The selected backdrop for the announcement was the graduation ceremony of naval officers in Haifa. But what Chief of Staff Dan Halutz had to say, some 20 hours following the announcement of his resignation, was not intended only for the ears of the young officers.
"Whoever aspires to lead must offer a personal example, and behave professionally and responsibly," he said. "Whoever wants to be a commander and a leader must earn the trust of his troops. Mission is first and foremost taking responsibility, to command and to lead. The IDF needs commanders who are leaders," he concluded on his first day as an outgoing chief of staff.
The chronology of the resignation began on Sunday, although it was announced to the public only late Tuesday night.
On Sunday, Halutz informed Prime Minister Ehud Olmert of his decision to quit. The IDF chief arrived at the weekly cabinet meeting to give its members its regular briefing. Prior to the meeting, he asked to see the premier, and it was then that Halutz told Olmert of his intention, presenting him with a letter of resignation, which he asked to have kept confidential for two days.
Olmert tried to convince Halutz not to quit, but in the end accepted the resignation.
Aides to the prime minister were curious about the unusual meeting between the two men, but Olmert did not reveal the content of the conversation. "Routine matters," he told them.
On Tuesday, several hours before the resignation became public, Olmert told his aides to prepare for an important news item, but still did not give them any details. He waited for Halutz to announce it first.
Neither the prime minister nor the chief of staff hurried to inform Defense Minister Amir Peretz of the news. Peretz learned of Halutz's decision from the chief of staff himself on Tuesday night, shortly before the public announcement.
Senior military sources said that this fact reflects the quality of relations between Peretz and Halutz.
On Wednesday morning, the general staff gathered for a short meeting. Most of the generals had gone to bed the previous night with a chief of staff in place, and woke to the headlines that Halutz had quit. Only a handful, including Deputy Chief of Staff Moshe Kaplinsky, had heard, in person, from Halutz about his decision before the news reached the media.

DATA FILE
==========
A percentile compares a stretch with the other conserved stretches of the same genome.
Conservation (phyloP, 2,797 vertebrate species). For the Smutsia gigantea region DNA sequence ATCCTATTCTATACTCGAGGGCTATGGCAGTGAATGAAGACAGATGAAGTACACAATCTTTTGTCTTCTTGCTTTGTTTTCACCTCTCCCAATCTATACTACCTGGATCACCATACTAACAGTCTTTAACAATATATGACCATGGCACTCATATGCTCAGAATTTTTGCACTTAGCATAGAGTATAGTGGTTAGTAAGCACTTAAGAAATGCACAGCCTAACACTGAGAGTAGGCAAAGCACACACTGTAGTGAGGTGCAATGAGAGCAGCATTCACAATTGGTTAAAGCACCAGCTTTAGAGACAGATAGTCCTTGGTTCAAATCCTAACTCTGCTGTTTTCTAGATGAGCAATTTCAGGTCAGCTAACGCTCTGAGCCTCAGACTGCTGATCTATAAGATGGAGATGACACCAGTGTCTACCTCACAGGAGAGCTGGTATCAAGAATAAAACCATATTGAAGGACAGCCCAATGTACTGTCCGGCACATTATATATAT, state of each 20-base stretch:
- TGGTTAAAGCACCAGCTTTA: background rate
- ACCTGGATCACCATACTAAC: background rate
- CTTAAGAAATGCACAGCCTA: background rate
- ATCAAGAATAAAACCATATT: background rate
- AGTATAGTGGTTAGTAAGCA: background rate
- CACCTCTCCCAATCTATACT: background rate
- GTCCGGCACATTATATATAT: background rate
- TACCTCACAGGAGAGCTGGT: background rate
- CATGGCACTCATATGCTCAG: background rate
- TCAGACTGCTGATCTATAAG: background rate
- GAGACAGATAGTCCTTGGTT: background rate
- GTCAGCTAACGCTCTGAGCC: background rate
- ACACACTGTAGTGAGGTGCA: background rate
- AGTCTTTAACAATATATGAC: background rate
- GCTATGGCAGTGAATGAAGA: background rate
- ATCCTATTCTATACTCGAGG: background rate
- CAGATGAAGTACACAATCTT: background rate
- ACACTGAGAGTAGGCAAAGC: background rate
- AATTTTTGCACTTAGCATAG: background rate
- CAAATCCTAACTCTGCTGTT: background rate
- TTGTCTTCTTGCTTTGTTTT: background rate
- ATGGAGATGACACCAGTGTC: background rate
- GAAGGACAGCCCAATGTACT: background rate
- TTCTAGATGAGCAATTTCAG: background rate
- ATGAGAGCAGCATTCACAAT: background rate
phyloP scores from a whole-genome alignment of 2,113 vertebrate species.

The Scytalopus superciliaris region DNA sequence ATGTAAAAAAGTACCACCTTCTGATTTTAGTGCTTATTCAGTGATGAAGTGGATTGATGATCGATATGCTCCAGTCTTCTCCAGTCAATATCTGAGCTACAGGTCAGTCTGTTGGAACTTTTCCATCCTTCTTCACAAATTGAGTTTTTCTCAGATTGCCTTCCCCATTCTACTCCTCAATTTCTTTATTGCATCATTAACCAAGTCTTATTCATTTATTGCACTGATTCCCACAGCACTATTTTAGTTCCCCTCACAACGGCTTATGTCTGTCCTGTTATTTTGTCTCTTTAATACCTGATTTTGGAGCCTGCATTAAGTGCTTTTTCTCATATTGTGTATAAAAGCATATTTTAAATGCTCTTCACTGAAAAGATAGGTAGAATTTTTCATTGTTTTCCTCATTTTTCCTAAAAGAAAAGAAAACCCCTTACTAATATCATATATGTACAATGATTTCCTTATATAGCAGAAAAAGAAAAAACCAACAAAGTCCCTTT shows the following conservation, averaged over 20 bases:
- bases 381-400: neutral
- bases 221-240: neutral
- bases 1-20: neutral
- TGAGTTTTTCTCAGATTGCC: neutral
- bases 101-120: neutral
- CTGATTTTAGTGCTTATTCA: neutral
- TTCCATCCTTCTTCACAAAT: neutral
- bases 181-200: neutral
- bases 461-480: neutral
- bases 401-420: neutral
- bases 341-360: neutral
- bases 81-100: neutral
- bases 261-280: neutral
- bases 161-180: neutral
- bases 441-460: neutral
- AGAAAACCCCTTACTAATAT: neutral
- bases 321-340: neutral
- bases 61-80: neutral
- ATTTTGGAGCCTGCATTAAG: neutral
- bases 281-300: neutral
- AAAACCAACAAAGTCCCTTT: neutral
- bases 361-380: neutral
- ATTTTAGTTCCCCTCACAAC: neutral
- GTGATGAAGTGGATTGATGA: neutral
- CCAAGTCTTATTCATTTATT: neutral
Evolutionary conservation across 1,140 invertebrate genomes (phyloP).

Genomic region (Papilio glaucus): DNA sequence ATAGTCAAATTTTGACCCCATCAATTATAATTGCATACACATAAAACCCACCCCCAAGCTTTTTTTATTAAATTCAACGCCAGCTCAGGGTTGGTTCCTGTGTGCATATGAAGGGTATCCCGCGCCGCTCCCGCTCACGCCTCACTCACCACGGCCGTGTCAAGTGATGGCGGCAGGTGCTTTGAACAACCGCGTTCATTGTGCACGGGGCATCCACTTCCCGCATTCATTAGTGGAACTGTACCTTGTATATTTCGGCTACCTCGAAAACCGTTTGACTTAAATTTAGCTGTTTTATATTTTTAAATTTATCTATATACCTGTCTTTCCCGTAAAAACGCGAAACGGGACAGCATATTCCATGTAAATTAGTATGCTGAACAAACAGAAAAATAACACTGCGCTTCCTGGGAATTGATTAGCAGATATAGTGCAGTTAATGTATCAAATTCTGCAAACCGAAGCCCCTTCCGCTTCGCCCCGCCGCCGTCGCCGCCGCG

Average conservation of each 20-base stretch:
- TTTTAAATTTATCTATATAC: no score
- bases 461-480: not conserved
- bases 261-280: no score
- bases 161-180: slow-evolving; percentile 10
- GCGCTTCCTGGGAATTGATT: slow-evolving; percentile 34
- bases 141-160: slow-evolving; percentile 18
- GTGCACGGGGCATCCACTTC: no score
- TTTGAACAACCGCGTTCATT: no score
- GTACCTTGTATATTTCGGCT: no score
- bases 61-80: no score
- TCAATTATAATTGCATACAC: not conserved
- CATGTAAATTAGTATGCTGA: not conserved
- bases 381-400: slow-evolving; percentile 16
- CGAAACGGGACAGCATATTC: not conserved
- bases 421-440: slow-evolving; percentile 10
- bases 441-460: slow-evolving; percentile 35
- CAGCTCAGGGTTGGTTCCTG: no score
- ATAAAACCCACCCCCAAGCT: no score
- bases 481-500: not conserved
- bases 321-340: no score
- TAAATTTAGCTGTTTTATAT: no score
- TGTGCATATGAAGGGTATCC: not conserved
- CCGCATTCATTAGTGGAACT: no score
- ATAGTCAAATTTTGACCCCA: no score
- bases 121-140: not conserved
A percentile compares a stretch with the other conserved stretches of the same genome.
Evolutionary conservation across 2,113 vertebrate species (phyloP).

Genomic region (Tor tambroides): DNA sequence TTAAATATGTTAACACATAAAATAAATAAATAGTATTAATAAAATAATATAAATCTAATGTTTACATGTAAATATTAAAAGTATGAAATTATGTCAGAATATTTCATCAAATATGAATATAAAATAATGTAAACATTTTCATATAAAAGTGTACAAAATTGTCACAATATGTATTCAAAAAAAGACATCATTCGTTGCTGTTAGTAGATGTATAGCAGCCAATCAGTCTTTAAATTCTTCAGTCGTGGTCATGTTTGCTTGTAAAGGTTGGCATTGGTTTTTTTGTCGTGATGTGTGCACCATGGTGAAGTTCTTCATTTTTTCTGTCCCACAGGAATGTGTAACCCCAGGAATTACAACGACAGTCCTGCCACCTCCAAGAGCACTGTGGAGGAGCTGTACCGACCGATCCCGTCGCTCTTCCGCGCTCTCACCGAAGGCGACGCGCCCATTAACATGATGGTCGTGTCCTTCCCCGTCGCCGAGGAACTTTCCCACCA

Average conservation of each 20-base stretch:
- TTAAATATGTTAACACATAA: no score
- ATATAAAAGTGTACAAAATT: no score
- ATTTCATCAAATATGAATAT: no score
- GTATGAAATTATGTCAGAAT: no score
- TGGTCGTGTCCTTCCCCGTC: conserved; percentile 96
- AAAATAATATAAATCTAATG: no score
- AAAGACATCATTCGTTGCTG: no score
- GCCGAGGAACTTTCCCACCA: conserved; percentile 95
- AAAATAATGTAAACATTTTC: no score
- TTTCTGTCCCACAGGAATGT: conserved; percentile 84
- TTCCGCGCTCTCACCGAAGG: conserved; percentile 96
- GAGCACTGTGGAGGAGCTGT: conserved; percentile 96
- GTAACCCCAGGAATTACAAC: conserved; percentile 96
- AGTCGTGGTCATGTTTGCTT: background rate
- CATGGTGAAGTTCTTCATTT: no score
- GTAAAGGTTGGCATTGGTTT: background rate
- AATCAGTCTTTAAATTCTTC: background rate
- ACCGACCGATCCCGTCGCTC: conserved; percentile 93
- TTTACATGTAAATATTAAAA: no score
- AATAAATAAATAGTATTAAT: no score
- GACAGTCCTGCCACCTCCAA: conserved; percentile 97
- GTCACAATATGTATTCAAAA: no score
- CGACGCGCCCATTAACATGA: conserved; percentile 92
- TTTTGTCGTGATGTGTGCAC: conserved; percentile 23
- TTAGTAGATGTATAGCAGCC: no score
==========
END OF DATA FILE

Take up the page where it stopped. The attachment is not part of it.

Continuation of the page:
During the meeting of the generals, Halutz said that he had decided to step down now that the in-house investigations into the war in Lebanon had been completed, following which conclusions had been reached and work plans for 2007 had been readied for the IDF.
He added that "the most important thing is that everyone has their eyes cast in the direction of this group here and therefore it is very important to broadcast steadfastness in our work and conduct. We have many missions and challenges, and the soldiers and commanders are carrying on with their missions to protect and preserve the security of the country."
Halutz promised to the generals that he intended to pass on the office of chief of staff to his replacement in an orderly way.
"I have no intention of taking my things and leaving in a rush," he told the general staff. "I have completed an important and significant chapter, and this will allow the IDF to carry out its missions in the best way possible. I have faith in the general staff. This is a quality group and I have no doubt that the sense of mission and responsibility will continue to accompany us all. I am confident that the IDF, with its commanders and soldiers, is a strong army that will continue to carrying out its missions at any moment it is asked to do so."
Senior officers commended Halutz for his decision yesterday. However, some felt that it was made a little late.
"Halutz could have hit the jackpot had he officially announced that he was leaving on January 1, when the in-house investigations were completed, and the army's senior command officers met to discuss the findings of the probes. It is not clear why he opted to wait further," the officers said.
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